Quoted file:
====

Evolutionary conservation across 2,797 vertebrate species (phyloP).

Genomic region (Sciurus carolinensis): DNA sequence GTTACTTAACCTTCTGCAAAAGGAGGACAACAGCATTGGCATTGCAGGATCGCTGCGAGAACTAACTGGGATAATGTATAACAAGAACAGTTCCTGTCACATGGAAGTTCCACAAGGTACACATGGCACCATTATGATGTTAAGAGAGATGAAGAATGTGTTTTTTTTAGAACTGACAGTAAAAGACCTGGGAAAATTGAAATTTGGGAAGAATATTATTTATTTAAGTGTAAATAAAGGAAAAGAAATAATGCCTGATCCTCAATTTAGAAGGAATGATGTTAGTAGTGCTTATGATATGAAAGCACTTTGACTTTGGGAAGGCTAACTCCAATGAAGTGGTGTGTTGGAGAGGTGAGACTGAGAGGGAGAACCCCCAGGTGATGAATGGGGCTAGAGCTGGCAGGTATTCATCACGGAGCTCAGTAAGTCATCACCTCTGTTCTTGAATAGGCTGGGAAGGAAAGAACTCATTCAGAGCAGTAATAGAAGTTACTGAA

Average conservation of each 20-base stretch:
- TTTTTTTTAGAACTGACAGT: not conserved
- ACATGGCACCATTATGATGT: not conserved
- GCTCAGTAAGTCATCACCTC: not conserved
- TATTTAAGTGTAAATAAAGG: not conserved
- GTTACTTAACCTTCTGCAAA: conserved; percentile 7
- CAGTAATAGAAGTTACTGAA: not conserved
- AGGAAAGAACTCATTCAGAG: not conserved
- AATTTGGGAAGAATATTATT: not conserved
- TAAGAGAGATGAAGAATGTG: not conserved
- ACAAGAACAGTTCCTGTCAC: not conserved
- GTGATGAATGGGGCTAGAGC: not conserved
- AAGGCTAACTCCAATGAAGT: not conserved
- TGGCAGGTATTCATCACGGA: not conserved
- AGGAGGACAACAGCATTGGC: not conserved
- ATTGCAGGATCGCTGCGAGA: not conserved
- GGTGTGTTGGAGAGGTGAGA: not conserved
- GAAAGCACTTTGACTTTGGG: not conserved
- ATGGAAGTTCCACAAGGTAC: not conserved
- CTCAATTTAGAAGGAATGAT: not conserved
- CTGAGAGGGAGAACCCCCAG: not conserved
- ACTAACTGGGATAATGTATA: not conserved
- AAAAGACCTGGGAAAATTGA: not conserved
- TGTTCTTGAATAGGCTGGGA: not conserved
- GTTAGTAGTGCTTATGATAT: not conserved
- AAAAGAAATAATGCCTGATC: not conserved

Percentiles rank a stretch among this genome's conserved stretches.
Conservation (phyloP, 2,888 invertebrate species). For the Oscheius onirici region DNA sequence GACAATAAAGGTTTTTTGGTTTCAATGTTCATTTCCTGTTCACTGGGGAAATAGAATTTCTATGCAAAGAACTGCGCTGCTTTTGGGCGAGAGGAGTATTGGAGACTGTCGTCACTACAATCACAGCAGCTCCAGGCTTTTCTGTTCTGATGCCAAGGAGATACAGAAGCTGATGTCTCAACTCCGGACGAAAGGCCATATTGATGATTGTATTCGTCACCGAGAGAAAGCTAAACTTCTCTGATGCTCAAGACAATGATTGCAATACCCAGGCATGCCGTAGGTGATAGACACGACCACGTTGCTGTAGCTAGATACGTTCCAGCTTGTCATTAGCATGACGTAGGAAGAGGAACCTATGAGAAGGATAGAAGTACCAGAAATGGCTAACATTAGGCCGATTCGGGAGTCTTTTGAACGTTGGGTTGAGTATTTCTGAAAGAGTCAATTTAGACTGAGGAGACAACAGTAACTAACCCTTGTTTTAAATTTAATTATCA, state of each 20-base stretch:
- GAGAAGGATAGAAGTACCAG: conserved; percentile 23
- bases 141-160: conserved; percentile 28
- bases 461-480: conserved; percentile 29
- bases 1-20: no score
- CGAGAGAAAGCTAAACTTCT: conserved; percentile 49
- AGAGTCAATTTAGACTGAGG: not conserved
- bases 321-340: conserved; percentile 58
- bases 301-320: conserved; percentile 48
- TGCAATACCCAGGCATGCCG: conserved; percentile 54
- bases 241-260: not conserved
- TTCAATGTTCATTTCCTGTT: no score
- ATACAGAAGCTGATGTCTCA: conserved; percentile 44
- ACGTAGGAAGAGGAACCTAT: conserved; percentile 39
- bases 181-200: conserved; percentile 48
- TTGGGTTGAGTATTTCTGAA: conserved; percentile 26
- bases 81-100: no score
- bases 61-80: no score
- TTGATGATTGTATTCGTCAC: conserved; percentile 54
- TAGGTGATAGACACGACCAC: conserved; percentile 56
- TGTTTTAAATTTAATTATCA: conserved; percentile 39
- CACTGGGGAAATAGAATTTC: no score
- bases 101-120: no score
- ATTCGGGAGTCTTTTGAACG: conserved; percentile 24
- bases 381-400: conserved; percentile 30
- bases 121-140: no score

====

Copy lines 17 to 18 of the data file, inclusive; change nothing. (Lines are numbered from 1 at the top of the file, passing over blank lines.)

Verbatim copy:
- AGGAGGACAACAGCATTGGC: not conserved
- ATTGCAGGATCGCTGCGAGA: not conserved